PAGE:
Behavior Modification Principles and Management Practice

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People are not lab animals and a good manager will recognize the idiosyncrasies of the people they manage. A “one size fits all” approach is not likely to be effective. Nevertheless, there are certain principles of shaping behavior that apply to everyone.  It is useful to keep these in mind when trying to coach a direct report, build a team, or strengthen collaboration with  colleagues.

  • Reinforcement works best in modifying behavior if it is given immediately after the behavior
  • Reinforcing consequences strengthen or encourage the behavior they follow
  • Punishing consequences weaken or discourage the behavior they follow
  • Vague descriptions of employee behavior such as “lazy,” “unmotivated,” “bad attitude,” etc. are speculative but more importantly they do not lead to actionable steps on the part of the manager or the employee
  • Problem behaviors and desirable behaviors need to be pinpointed in behavioral To the extent possible they should be stated in specific, objective and measurable terms
  • We need to look at antecedents and the consequences of a specific behavior
  • We need to systematically provide consequences (either reinforcing or punishing) for specific behaviors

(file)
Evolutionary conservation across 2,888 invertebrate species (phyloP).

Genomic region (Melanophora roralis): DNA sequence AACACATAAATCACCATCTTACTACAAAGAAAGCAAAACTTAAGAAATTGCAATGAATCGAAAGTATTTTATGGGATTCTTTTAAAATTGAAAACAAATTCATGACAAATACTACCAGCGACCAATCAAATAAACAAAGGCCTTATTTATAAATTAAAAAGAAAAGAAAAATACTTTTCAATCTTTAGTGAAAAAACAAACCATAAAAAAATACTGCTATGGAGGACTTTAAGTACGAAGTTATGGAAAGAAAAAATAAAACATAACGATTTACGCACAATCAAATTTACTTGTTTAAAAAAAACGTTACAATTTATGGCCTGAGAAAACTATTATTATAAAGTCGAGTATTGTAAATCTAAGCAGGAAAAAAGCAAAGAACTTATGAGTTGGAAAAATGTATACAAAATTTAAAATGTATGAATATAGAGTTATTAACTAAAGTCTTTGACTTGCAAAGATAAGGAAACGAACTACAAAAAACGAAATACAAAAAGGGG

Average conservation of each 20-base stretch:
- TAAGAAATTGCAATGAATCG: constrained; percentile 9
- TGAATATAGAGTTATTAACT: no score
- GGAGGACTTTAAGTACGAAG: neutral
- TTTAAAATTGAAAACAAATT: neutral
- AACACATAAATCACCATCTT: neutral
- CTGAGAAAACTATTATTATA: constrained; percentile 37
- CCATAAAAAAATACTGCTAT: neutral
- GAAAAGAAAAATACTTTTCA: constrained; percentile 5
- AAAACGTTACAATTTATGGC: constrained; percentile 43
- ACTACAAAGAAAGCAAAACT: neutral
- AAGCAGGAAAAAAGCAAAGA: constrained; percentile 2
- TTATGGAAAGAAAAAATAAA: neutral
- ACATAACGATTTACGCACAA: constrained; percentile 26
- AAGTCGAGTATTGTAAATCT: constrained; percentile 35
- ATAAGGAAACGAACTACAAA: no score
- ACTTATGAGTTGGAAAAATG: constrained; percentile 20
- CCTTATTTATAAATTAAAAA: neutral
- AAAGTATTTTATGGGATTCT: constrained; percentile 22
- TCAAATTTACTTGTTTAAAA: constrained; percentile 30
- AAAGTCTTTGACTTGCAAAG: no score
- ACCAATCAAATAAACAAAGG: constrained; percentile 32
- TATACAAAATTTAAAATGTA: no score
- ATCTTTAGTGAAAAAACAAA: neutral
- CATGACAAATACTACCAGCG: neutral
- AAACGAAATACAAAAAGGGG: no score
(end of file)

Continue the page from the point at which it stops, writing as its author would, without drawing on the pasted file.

• It is often unhelpful to speculate as to why a behavior is occurring; it is more important to focus on the behavior itself
  • Once a behavior is identified, it can be tracked or periodically measured. The measurement can be either of behavior or an end result. Samples can be taken either continuously or on an intermittent basis
  • The power of consequences on employee behaviors will be determined by four major factors:
    • It’s raw magnitude, e.g., a bonus of $50.00 or a bonus of $5000.00
    • Impact-whether the impact will personally impact the employee, e.g., a promotion or whether it will have a general impact, e.g., will it affect the team’s morale; Personal consequences have more power.
    • Timeliness-The longer the consequence is delayed, the less powerful it will be in its effect on behavior
    • Probability-Whether the consequence is certain or uncertain. Certain consequences have more power. If we thought we would get a ticket every time we speeded, we would never exceed the limit.
  • It is often useful to look at the consequences on an organizational level to see whether the company might inadvertently contributing to behavior that is unwanted:
    • Dangerous cultures occur when punishing consequences outweigh reinforcing consequences for both desirable and undesirable behavior
    • Silly cultures reward both good and bad performance; this can be very demoralizing for people who are doing good work. In time it can ratchet the performance of the whole organization down to its lowest common denominator
    • Healthy cultures reward good performance and minimize any punishing consequences that might discourage desirable behavior. Conversely powerful punishers exist to discourage undesirable behavior